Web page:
A whole lotta walking.

Please note the review below may contain minor spoilers - I've done my best to keep them to a minimum.

The next instalment of The Maze Runner young-adult book to film franchise is here, only this time the titular maze is absent, enhanced with the oddly worded Scorch Trials - of which there are also none - but regardless, welcome to Maze Runner: The Scorch Trials.

Picking up exactly where the first Maze Runner film left off, our ‘Gladers’ having escaped the labyrinthine trap have come face-to-face with their captors - the not so subtlety named WCKD (pronounced wicked) - a health corporation who are seemingly using them as a cure for an affliction that has ravaged the world. With things looking dire, a band of masked men suddenly storm the facility, rescuing the group and killing the WCKD employees that remain.

Unfortunately not all is as it seems, with the whole thing being orchestrated by the seedy aforementioned group in order to further put the bunch of kids through even more torment. On their way by helicopter - and armed guards - to a brand new facility, the Gladers - now believing they have been saved - are quickly ushered in whilst a tense fire-fight ensues outside, between the guards and what seem’s to be the infected zombie-like denizens - referred to as ‘cranks’ - of this dystopian world.

Inside, after being put through a quick orientation and introduced to the leader of this facility - a man named Jansen (Aidan Gillen) - the group are integrated with a plethora of other kids, who like them have also escaped from their own WCKD created mazes. But the leader of our Gladers - and protagonist of Maze Runner: The Scorch Trials (and the series thus far) - Thomas (Dylan O'Brien) has his doubts about this new found utopia. With a multitude of tests being performed on them, their movement restricted by armed guards and kids being taken away each day to the promise of greener pastures.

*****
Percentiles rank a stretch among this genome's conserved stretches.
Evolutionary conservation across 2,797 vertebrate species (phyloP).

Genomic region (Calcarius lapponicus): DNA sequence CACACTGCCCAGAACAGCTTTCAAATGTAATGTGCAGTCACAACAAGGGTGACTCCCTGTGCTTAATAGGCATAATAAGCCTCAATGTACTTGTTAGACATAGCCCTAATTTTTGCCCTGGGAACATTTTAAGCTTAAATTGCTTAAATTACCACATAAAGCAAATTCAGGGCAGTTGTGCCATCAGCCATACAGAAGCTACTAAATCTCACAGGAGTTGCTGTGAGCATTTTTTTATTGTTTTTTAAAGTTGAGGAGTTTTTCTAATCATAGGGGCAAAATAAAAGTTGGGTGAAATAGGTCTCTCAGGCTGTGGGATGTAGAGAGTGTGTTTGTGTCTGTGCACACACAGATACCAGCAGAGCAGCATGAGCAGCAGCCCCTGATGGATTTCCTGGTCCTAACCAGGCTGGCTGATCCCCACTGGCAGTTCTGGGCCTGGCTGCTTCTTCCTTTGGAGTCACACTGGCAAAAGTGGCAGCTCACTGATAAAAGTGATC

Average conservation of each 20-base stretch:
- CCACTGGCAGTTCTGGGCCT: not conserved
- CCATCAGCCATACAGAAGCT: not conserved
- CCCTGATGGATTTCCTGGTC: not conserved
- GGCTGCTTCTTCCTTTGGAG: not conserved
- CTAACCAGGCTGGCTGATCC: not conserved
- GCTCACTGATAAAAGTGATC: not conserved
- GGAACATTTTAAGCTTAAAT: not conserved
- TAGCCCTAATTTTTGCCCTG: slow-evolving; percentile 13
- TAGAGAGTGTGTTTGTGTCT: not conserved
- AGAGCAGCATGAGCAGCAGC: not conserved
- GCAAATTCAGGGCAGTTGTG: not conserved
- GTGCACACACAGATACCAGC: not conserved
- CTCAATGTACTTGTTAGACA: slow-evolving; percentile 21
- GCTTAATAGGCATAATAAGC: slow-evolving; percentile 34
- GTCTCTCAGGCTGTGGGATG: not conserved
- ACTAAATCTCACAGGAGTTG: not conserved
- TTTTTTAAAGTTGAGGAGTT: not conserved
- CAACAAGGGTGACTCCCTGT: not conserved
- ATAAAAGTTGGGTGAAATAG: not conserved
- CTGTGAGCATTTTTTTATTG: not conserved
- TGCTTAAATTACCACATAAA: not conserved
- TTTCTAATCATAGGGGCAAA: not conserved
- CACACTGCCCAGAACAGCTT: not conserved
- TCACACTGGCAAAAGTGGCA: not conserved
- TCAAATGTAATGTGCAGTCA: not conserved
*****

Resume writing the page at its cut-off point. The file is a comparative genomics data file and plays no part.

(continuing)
Thomas’s doubts turn fruitful whilst employing the help of Aris (Jacob Lofland) a kid who has been at this facility for over a week; the two manage to sneak their way past security in the hope of uncovering the truth - that WCKD is still indeed behind it all - and then proceed to convince the others of their predicament. But with time not on their side the Gladers perform a haphazard breakout, with WCKD soldiers chasing them into the unknown world outside.

The best thing about 2014’s The Maze Runner film, was the uniqueness in its setting - mimicking a classic amnesiac sci-fi tale - that diffrentiated itself from its young-adult genre rivals. The mystery of the maze created a tone that unfortunately doesn’t carry over into Maze Runner: The Scorch Trials - which see’s the group mainly do plenty of walking. Maze Runner: The Scorch Trials is indeed a very different film to its predecessor, feeling far closer to every other young-adult book to film franchise out there (namely The Hunger Games and Divergent) so much so that you would expect them to exist within the same universe.

It’s a shame that whilst the budget grew, the spark the original managed to create has become lost and Maze Runner: The Scorch Trials suffers due to it. Whilst visually competent and directed well by series stalwart Wes Ball with some hints at an intriguing story in there somewhere, it quickly resorts to a struggle between rebels and their nefarious overlords. This unfortunately is made worse by the lack of character development within this sequel.

Whilst admittedly not an avid reader of the books and being a year out from The Maze Runner predecessor, Maze Runner: The Scorch Trials does little to nothing with the characters - giving you no reason to invest in their plight or the death of their comrades and ultimately sets you up for another film down the line, that also promises more of the same.

If you are a fan of The Maze Runner book series or the original incarnation last year, then you’ll likely already be planning to go see Maze Runner: The Scorch Trials regardless. Newcomers to the series will be rightly confused by the plot with the film offering no catch-up on the past events.

Whilst Maze Runner: The Scorch Trials is lacking the spirit of the film that spawned it, moviegoers may enjoy the dystopian world sprinkled with a few jump scares along the way.

Maze Runner: The Scorch Trials is currently available to buy on Blu-ray & DVD or on-demand via Amazon Video.

  • Review by
    David Robinson

    Twitter: @5ypher

    Posted on
    13th September 2015

  • 3 Out of 5 Stars
  • Step down from predecessor

    Lacks character development

  • Well directed

    Few nice jump scares

Film Info

Maze Runner: The Scorch Trials Maze Runner: The Scorch Trials
Rating: 12A
Release Date: 10th September
Runtime: 2 hr 1 mins
Director: Wes Ball
Starring: Dylan O'Brien, Kaya Scodelario, Ki Hong Lee, Rosa Salazar, Giancarlo Esposito & Aidan Gillen

  • The Maze Runner
  • The Hunger Games: Catching Fire
  • Insurgent

No, there are quite a few jump scares along with scenes of death, gunfire and torture.

The film is based upon a series of novels by James Dashner with the third and next movie titled The Death Cure.

The Maze Runner author James Dashner also created another series of novels titled The 13th Reality.